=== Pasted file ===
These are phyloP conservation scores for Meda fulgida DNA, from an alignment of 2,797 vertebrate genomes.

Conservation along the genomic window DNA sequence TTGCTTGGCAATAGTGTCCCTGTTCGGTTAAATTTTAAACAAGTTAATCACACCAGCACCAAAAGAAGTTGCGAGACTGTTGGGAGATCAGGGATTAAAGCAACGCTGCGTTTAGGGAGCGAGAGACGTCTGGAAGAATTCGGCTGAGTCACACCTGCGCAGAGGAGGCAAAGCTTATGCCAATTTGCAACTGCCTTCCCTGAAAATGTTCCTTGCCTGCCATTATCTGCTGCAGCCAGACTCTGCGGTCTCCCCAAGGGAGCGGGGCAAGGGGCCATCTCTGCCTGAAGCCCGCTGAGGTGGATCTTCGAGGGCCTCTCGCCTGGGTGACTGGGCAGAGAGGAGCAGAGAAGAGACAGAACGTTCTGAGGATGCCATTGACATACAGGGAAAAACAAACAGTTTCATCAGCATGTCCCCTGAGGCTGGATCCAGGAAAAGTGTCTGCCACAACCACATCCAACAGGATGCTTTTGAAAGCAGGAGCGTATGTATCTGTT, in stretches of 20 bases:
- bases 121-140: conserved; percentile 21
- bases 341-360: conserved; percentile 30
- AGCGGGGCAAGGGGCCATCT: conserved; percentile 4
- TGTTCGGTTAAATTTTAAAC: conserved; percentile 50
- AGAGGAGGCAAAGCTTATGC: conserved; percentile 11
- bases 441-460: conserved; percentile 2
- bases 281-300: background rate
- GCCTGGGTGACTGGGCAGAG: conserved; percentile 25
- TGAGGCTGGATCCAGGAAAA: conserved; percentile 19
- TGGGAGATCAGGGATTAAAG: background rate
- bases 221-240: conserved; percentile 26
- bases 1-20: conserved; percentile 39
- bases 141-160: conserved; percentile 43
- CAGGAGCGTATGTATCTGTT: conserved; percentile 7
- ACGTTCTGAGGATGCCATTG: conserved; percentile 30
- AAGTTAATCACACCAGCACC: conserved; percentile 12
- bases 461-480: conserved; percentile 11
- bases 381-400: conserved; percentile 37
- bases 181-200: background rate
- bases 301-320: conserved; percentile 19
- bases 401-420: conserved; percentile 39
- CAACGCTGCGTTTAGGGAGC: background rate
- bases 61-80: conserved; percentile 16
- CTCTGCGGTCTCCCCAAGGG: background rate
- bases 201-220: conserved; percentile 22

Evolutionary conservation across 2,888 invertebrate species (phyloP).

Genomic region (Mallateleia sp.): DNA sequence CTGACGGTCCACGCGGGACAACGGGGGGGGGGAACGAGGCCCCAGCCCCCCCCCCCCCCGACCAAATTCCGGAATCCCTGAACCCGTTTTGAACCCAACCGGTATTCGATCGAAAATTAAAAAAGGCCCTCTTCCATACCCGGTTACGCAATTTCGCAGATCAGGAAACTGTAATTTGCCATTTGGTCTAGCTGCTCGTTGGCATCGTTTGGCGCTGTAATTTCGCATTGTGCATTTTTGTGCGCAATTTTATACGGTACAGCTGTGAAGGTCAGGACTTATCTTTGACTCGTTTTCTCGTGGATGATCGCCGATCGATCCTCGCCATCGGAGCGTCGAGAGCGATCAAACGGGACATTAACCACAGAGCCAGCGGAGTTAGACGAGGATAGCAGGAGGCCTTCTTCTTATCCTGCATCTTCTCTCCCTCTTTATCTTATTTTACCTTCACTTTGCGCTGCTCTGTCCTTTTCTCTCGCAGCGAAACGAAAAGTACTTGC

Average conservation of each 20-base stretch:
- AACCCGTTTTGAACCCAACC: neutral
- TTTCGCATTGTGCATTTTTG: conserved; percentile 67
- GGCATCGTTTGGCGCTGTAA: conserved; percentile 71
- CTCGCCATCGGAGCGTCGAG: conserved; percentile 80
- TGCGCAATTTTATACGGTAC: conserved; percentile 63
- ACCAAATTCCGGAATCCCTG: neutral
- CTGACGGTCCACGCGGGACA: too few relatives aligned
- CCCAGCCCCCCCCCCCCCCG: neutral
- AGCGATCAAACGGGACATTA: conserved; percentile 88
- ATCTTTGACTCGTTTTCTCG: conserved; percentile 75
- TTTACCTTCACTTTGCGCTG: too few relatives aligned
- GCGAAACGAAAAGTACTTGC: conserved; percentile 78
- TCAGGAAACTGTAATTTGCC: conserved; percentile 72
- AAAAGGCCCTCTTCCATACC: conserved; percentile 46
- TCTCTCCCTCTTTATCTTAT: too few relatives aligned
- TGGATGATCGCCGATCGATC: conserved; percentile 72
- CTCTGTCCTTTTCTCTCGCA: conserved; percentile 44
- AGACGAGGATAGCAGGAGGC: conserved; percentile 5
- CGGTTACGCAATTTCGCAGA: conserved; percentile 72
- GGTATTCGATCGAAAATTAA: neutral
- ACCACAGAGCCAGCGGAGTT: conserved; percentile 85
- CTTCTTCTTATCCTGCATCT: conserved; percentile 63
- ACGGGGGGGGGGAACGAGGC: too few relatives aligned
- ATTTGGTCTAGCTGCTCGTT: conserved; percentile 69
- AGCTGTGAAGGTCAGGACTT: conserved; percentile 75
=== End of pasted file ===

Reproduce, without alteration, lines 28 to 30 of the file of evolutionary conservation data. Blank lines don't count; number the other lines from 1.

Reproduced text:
Evolutionary conservation across 2,888 invertebrate species (phyloP).

Genomic region (Mallateleia sp.): DNA sequence CTGACGGTCCACGCGGGACAACGGGGGGGGGGAACGAGGCCCCAGCCCCCCCCCCCCCCGACCAAATTCCGGAATCCCTGAACCCGTTTTGAACCCAACCGGTATTCGATCGAAAATTAAAAAAGGCCCTCTTCCATACCCGGTTACGCAATTTCGCAGATCAGGAAACTGTAATTTGCCATTTGGTCTAGCTGCTCGTTGGCATCGTTTGGCGCTGTAATTTCGCATTGTGCATTTTTGTGCGCAATTTTATACGGTACAGCTGTGAAGGTCAGGACTTATCTTTGACTCGTTTTCTCGTGGATGATCGCCGATCGATCCTCGCCATCGGAGCGTCGAGAGCGATCAAACGGGACATTAACCACAGAGCCAGCGGAGTTAGACGAGGATAGCAGGAGGCCTTCTTCTTATCCTGCATCTTCTCTCCCTCTTTATCTTATTTTACCTTCACTTTGCGCTGCTCTGTCCTTTTCTCTCGCAGCGAAACGAAAAGTACTTGC

Average conservation of each 20-base stretch: